The same thing happens in digital spaces when we change products that people are familiar with. Each time we change a design, by adding new features or moving things around, we require people to learn something new. They have to form new relationships and new patterns of behavior.

The problem is that everyone adapts in their own ways. Not everyone solves problems or learns through the same approaches. But when designers make changes to a product or space, their ability biases can lead the way.

As an example, while at Microsoft, I received a phone call one evening from a product leader who was concerned that there were far fewer women using their product than they expected. He was also concerned by the early solutions that teams were proposing to address this issue.

We took a closer look at the patterns of behavior that were happening in the product. We studied the research of Oregon State University professor Margaret Burnett, who has spent more than a decade studying the relationship between gender and software. In her GenderMag Project, Burnett identified a set of facets that consistently lead to differences in how software is used by people identifying as women or men.

With technology, many customers have a tendency to blame themselves for not being able to figure out the changes on their own… In essence, they feel excluded. The impact on people can be deeply emotional.

One facet in particular stood out to us: how people prefer to learn. Burnett also refers to this as a person’s willingness to tinker with new software. She found a spectrum that spans between two approaches to learning new technology. On one end is a preference to learn through a guided approach, or with the assistance of a human being. On the other end is a high willingness to explore a software interface through trial and error.

The research showed that women distributed relatively evenly across this spectrum. There was a wide range of learning styles that different women used when learning new software. Men, however, clustered heavily toward the end of the spectrum for tinkering and troubleshooting solutions.

This insight helped us reframe the problem. Was it possible that our product favored a particular learning style? We restructured our research to recruit people by learning style and interviewed people from multiple genders, including transgender participants.

We found that people who preferred a guided learning approach, regardless of gender, felt alienated and confused by recent changes we made in the product. They were concerned that important programs had disappeared. Or they couldn’t figure out how to complete tasks they’d known how to do for years, because the interface had changed.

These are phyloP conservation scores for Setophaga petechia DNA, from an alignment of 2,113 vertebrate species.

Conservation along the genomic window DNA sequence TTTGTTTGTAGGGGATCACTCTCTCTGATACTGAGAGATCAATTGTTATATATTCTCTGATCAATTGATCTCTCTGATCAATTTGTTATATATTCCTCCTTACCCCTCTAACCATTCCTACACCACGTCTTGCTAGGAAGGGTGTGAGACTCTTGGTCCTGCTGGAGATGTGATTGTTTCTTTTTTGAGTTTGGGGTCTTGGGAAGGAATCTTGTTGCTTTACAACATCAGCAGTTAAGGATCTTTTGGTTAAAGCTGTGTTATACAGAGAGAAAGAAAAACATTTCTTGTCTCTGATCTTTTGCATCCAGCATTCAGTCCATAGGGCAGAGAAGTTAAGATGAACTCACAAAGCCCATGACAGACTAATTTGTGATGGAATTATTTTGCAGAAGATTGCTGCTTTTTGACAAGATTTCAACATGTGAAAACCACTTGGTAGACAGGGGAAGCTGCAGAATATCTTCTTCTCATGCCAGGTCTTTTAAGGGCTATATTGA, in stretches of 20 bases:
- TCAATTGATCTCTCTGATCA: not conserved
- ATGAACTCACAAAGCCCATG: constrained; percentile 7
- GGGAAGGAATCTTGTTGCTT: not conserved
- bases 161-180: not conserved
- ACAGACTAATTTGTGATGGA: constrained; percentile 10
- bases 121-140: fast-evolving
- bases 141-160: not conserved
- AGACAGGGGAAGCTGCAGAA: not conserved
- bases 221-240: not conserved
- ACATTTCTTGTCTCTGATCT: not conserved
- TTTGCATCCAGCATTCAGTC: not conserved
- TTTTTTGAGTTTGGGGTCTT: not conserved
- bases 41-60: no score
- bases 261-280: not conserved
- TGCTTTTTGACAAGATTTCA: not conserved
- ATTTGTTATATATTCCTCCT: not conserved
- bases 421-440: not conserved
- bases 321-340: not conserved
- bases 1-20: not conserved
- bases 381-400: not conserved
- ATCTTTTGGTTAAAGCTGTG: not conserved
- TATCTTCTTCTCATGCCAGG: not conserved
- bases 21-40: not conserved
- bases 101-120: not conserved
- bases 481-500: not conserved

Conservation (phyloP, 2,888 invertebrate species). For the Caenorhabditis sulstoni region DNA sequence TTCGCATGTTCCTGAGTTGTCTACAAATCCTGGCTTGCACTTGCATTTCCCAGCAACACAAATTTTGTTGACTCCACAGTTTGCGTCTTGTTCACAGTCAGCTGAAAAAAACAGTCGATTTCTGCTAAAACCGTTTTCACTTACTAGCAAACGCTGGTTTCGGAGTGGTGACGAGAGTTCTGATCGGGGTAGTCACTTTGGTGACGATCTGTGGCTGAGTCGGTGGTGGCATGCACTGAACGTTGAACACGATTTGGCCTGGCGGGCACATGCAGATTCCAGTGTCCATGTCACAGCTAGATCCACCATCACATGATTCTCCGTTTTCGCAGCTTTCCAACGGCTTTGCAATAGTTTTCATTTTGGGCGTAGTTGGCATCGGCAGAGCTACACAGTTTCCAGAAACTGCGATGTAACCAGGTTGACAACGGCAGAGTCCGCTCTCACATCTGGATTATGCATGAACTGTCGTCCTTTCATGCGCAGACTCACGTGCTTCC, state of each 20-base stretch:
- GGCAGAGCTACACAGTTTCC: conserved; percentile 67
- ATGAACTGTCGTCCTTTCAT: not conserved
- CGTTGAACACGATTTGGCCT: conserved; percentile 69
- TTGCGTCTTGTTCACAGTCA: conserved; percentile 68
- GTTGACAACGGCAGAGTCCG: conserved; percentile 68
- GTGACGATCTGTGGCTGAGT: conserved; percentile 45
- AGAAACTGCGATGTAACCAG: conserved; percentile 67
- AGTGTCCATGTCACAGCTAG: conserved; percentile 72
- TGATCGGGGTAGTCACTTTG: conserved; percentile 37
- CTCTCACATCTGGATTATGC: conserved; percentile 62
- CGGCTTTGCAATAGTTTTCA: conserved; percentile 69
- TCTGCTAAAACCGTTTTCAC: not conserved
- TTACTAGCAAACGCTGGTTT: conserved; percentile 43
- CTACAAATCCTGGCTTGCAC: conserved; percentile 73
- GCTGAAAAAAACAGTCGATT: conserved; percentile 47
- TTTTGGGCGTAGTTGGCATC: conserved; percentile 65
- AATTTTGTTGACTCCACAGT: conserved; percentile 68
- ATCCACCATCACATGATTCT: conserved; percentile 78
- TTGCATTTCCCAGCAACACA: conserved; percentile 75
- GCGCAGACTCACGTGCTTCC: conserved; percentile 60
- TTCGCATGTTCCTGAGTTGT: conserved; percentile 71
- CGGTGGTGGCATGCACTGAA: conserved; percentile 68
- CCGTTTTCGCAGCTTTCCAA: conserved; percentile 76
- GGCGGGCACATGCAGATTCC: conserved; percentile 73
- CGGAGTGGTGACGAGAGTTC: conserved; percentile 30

It turned out that when we updated our product, we required people to learn something new. But we did so in a way that reflected our own internal learning styles. This differed from how many of our customers learned. After all, what percentage of the general population is trained to think like engineers? Design decisions were made with the assumption that people would just hunt around and try things until they found what they needed, reflecting our team’s own learning styles and disproportionately benefitting men.


Disruptive changes can especially be an issue for people with disabilities who might depend on a particular technology to complete essential tasks in their lives. If a software program or website is updated but the right steps aren’t taken to ensure the updates are compatible with assistive tools like screen readers, the resulting changes can literally prohibit someone from doing their job. Or prevent them from using a form of transit that they need to get to work on time. A change to a payment system can affect a person’s livelihood.

These learning biases can be further reinforced by feedback from customers. Many companies depend on their most engaged users, people who love products as much as the people who make them, to spend time providing feedback.

How feedback is collected reflects the preferences of the team that builds the product. As you might imagine, if you take only online feedback or provide customer support only in English, the only people you’ll hear from are people who match this profile. This has a profound impact on which feedback makes its way to the design team.

These feedback channels can also be a signal to customers that they either do or don’t belong with the product. With technology, many customers have a tendency to blame themselves for being unable to figure out the changes on their own. Common indicators are customers who say, “I feel like technology is moving so much faster than I am,” or, “I’m probably not smart enough to figure this out.” In essence, they feel excluded. The impact on people can be deeply emotional.

Shifting that sense of exclusion requires careful attention to who’s missing from a solution and from feedback channels. Whose voices are the loudest, and whose are missing? Seek out who’s missing, and learn about their existing patterns of behavior. Design solutions that bring them successfully through your changes. Provide diverse ways to receive guidance on what’s new, and help customers become reoriented with a product they’ve known and used for years.

We can also shift the sense of belonging by opening up the ways that people can contribute to the design process itself. Contributing to the design of a product or environment, even in the smallest ways, increases the emotional connection between a person and that solution.

The push to accelerate growth and change, for cities or software, is often necessary. But how it is implemented is vitally important.

People create emotional connections to a design that make a place or a product feel like their own. Introducing change isn’t just about breaking apart concrete or bits of code. It’s breaking apart human relationships. The result may be that people will leave and never return.

Making a change without disrupting a sense of belonging can be difficult. It’s a challenge because it’s an emotional choice, not just a rational one. Those emotional considerations are best described by people who are the most excluded from your solution. Or those who stand to lose the most during times of change, including kids who will interact with the next generation of designs. Their contributions will be one of your greatest resources in designing where to go next.


Excerpted from Mismatch: How Inclusion Shapes Design, by Kat Holmes, with a foreword by John Maeda, published by The MIT Press. All rights reserved.